Review of John Woods, The Complete Collection of People, Places and Things

by on Nov.10, 2010

John’s books is reviewed over at Tarpaulin Sky:

“Anderson’s quote surfaces in the first chapter of Winesburg, in a section entitled “The Book of the Grotesques”. In it, an elderly writer composes the book in response to “a dream that was not a dream” in which “all of the men and women the writer had ever known had become grotesques”(Anderson, 24). The “it” of Woods’s epigraph refers to the narrator’s summary of this writer’s book which he recalls as such:

In the beginning when the world was young there were a great many thoughts but no such thing as a truth. Man made the truths himself and each truth was a composite of a great many vague thoughts. All about in the world were the truths and they were all beautiful. (Anderson, 25)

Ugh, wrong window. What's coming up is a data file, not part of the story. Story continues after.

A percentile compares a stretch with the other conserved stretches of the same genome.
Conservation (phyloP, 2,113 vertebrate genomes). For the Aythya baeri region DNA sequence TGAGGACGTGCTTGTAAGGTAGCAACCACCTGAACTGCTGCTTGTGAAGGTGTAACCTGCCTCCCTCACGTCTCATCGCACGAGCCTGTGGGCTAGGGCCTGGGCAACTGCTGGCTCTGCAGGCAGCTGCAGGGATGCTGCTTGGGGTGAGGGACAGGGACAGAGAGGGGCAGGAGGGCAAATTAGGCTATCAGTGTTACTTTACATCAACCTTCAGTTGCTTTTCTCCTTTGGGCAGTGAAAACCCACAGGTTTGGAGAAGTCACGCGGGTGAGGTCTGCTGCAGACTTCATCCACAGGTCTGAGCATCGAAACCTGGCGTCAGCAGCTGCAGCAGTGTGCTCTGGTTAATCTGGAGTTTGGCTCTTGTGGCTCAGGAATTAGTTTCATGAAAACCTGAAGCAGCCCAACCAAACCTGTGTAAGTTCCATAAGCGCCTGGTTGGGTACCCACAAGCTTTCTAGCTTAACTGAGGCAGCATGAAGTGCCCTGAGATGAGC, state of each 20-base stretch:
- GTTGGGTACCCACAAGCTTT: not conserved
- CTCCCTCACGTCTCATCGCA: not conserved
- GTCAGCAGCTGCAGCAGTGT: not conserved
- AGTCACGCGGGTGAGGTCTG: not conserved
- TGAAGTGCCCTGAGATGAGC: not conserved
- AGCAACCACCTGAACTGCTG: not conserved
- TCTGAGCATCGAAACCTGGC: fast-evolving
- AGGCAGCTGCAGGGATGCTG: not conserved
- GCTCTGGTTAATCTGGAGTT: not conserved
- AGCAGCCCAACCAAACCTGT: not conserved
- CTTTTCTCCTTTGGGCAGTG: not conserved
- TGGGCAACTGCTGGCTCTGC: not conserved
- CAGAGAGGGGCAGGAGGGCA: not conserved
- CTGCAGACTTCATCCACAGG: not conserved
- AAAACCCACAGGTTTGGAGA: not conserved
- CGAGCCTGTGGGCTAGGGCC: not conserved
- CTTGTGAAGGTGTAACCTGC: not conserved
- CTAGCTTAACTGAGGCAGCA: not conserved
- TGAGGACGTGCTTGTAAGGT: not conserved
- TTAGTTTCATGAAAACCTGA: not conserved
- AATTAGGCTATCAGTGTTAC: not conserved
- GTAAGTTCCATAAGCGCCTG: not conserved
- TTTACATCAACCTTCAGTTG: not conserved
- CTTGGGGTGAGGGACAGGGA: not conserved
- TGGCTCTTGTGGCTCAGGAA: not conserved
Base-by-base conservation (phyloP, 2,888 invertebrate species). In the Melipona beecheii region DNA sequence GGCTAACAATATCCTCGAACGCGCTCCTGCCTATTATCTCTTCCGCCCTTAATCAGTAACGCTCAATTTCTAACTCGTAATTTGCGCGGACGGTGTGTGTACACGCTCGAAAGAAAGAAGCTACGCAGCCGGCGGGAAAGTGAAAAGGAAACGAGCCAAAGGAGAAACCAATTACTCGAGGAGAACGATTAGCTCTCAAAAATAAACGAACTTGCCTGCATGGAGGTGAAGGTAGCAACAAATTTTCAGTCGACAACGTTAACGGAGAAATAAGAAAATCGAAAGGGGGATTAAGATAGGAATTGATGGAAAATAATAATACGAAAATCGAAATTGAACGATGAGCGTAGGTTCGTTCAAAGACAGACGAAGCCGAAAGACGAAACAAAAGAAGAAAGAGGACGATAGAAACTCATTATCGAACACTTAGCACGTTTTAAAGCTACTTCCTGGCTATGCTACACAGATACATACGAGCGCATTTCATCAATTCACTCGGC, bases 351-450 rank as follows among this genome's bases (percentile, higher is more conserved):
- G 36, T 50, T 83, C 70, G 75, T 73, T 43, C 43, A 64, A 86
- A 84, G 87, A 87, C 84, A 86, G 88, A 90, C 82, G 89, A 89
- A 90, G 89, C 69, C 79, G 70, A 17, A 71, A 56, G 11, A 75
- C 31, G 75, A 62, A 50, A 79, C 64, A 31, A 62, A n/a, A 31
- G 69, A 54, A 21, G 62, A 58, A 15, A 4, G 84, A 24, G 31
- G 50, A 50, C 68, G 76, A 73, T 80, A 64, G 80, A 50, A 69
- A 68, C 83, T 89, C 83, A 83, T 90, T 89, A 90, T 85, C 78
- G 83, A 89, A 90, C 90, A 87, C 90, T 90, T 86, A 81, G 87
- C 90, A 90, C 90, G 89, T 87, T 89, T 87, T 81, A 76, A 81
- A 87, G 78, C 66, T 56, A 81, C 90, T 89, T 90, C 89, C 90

There is no better introduction to Woods’s The Complete Collection of people, places and things, which can be read as a modern day reimagining of “The Book of Grotesques”. Woods’s novel is a practice in the art of defamiliarization, outlining a world that is only vaguely recognizable, in which the existence of water has not yet been proven and sleep is induced through force; “a place where people ended up remembering, when all they wanted to do was regret” (pg.100). The book functions as both ethnography of our-world-estranged as well as instructions for navigating it, centered on characters named Glo-worm, Voltron, Punky Brewster, Danger Mouse, Rainbow Brite, and Optimus Prime who are embarrassed to admit in public they haven’t used game cartridges and protect their party favors and switchboards with as much fervor as their pride.


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